In this richly braided narrative, we enter the lives of two very different women, an English mother and her American daughter, one raised in India and fleeing from it, one ignorant of India and rushing toward it. Charlotte Bacon's stunning novel explores not only the bonds between parents and children and the turbulence of suppressed family histories, but also the bravery needed to respond to the pains of others.
Anna Singer, a charmingly independent young New Yorker, is dazed with grief after the death of her father in a car accident and after losing her husband to a younger woman. Hoping to put her losses into perspective, she books a long trip to India, a country that she has never visited but that has always tantalized her: her reticent English mother, Rose, was raised in Calcutta during the twilight of the British Raj, but rarely spoke of this to her children. Then, just before Anna departs, Rose gives her a bundle of typewritten pages in which, it turns out, she has recounted her youth in India—growing up with a Hindu ayah and a widower father, coming of age in a time of cultural and political turmoil. Anna now faces the unexpected shocks of India today, along with the even greater surprise in store for her in her mother's memoir.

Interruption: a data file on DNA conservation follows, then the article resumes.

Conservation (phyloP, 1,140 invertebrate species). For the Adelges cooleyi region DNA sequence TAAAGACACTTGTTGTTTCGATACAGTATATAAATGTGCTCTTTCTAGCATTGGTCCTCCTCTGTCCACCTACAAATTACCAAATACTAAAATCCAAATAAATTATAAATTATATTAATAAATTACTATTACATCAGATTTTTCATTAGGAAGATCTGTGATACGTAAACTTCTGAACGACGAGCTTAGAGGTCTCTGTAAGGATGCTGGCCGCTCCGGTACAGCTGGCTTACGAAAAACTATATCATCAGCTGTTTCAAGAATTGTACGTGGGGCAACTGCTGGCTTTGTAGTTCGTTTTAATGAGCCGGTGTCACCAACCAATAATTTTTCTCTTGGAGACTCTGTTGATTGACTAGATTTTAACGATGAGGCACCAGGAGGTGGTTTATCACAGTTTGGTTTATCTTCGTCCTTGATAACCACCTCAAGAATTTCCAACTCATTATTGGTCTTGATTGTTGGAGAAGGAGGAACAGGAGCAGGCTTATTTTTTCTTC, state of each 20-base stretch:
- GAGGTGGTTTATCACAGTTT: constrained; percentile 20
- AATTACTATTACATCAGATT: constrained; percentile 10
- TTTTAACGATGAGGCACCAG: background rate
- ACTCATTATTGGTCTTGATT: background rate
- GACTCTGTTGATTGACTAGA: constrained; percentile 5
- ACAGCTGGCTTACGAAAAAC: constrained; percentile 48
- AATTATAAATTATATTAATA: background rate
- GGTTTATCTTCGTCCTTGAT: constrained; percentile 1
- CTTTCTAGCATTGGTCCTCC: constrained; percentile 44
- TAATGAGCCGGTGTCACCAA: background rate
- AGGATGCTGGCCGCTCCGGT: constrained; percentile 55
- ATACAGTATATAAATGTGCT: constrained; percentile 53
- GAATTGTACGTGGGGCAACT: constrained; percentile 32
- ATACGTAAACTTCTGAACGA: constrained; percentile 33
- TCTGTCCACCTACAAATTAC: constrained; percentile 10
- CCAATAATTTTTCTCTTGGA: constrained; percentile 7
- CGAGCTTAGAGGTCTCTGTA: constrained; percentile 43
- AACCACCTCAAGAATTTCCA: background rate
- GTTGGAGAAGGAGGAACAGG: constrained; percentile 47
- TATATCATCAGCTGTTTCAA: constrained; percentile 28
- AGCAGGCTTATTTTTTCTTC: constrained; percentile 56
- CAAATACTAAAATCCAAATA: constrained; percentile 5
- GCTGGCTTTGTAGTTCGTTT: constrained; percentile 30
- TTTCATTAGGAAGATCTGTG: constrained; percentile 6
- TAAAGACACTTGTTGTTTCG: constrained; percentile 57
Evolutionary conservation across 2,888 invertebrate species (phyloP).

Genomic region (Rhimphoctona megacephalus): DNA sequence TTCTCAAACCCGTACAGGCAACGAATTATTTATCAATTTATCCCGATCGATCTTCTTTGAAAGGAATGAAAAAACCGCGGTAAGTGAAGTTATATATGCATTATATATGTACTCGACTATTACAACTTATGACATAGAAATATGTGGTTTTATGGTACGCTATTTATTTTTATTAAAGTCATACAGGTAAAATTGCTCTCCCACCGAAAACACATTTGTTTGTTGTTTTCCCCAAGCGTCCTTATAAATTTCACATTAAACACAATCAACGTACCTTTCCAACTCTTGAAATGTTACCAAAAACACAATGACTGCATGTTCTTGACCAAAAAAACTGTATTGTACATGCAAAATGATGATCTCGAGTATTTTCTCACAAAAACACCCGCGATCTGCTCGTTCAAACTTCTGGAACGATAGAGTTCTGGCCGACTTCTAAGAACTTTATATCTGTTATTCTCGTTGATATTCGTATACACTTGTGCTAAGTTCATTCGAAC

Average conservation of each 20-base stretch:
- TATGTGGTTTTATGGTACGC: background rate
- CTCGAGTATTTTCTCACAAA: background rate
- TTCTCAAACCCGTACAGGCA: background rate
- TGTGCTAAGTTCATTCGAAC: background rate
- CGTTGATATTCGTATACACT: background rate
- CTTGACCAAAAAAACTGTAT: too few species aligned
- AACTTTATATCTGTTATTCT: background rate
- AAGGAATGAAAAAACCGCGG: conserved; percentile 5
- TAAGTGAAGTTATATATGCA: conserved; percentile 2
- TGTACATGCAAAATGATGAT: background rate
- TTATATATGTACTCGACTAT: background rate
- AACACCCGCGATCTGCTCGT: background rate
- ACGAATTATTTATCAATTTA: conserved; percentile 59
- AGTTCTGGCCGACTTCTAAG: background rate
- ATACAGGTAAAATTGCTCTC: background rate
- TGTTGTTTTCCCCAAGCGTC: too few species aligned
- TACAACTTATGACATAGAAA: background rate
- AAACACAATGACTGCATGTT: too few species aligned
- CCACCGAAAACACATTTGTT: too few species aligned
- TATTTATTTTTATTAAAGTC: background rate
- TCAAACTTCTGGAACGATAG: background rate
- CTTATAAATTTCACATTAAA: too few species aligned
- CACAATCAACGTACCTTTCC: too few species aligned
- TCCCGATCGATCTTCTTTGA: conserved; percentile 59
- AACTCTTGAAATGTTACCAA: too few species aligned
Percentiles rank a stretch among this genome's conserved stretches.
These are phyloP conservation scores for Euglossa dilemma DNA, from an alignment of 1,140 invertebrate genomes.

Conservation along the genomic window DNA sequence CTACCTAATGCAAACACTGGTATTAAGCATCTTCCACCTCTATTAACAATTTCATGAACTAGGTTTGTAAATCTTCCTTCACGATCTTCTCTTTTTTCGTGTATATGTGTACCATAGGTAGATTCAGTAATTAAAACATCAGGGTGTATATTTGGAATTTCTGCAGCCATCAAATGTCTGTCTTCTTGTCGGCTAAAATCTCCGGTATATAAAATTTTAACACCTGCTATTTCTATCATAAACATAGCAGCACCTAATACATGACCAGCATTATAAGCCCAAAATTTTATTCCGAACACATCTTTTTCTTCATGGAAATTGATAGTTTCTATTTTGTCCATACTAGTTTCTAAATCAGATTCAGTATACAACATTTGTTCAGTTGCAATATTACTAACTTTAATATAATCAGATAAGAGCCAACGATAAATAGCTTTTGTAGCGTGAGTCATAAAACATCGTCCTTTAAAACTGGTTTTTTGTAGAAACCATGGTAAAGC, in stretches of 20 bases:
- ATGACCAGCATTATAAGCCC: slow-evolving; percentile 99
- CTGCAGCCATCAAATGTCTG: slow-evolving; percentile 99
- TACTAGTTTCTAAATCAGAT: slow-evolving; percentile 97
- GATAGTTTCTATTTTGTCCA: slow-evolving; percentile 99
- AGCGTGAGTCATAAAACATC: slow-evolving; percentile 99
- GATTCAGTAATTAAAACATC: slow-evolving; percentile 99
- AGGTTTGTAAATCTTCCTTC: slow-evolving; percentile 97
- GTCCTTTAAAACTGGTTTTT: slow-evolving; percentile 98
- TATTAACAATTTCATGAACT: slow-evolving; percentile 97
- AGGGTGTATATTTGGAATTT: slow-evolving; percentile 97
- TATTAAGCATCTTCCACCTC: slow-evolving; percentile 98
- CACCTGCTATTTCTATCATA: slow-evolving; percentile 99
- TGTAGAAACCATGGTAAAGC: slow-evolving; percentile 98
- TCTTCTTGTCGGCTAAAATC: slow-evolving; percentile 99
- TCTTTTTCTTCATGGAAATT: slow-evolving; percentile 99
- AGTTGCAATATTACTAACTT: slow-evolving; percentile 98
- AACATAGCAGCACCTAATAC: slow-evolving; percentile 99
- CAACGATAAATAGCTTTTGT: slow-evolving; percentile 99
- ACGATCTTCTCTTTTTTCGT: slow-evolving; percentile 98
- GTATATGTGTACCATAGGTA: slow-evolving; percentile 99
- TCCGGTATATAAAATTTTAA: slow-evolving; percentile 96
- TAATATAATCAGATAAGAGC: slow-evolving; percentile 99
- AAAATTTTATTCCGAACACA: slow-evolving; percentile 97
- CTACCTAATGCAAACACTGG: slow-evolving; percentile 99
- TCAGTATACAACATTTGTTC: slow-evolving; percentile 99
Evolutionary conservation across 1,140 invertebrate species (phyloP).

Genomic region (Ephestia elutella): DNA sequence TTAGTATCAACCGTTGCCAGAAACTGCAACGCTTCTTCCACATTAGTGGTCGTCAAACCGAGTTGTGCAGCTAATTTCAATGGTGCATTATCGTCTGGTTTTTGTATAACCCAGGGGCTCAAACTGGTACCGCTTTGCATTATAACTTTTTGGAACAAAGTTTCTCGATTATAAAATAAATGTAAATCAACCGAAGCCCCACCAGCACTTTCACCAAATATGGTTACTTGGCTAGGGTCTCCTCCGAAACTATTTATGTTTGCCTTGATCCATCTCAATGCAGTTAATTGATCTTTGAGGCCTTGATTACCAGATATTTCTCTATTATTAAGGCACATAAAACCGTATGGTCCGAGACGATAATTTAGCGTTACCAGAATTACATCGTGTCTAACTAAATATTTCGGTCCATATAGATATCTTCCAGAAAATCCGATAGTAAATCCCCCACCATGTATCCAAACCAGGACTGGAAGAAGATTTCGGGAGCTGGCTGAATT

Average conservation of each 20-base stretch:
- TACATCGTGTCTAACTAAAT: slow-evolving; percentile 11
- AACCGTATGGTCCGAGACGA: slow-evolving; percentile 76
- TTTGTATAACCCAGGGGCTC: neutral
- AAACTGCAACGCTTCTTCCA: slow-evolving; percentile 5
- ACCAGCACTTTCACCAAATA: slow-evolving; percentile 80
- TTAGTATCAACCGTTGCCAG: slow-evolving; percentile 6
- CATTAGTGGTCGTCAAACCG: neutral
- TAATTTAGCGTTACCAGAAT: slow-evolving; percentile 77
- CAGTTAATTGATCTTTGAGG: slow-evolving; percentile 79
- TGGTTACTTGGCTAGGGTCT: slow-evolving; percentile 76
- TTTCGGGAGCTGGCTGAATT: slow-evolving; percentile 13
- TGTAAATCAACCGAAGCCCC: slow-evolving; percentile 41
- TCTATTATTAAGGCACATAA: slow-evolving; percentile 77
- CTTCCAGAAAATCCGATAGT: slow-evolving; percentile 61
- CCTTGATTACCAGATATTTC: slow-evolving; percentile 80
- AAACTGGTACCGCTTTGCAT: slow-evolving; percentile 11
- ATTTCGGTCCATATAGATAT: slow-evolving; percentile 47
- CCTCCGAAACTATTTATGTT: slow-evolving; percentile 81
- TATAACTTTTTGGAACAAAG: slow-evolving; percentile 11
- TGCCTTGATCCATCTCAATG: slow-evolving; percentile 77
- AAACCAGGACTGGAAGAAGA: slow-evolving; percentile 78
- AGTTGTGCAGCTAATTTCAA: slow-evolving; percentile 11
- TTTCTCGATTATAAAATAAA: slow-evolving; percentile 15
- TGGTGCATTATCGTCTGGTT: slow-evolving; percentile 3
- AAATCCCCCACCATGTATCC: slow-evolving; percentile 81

From the dual perspective of mother and daughter, There Is Room for You gives us India in all its daunting complexity and apparent indifference to individual pain. Anne and Rose must each discover in India where they are going and what they will call home, and so must others: an Israeli translator who needs independence and love as much as Anna does; a street waif Anna tries to rescue; a charming shopkeeper; two frightened English university students and the Spanish girls they befriend; Rose's English father (all science, spit and polish) and his extraordinary assistant, Krishna; and Rose's beloved ayah.
For Anna and Rose, the America they call home takes on new meaning in its contrast with turbulent India—whether it is New York's sophisticated professional milieu, where Anna wants to find herself; or the old house near Boston where she spent her childhood; or the seaside Maine cottage where her mother still seeks refuge. As the unforeseen parallels in the lives of Anna and Rose emerge, so does a nuanced contemplation of the nature of family and love in a world of profound suffering.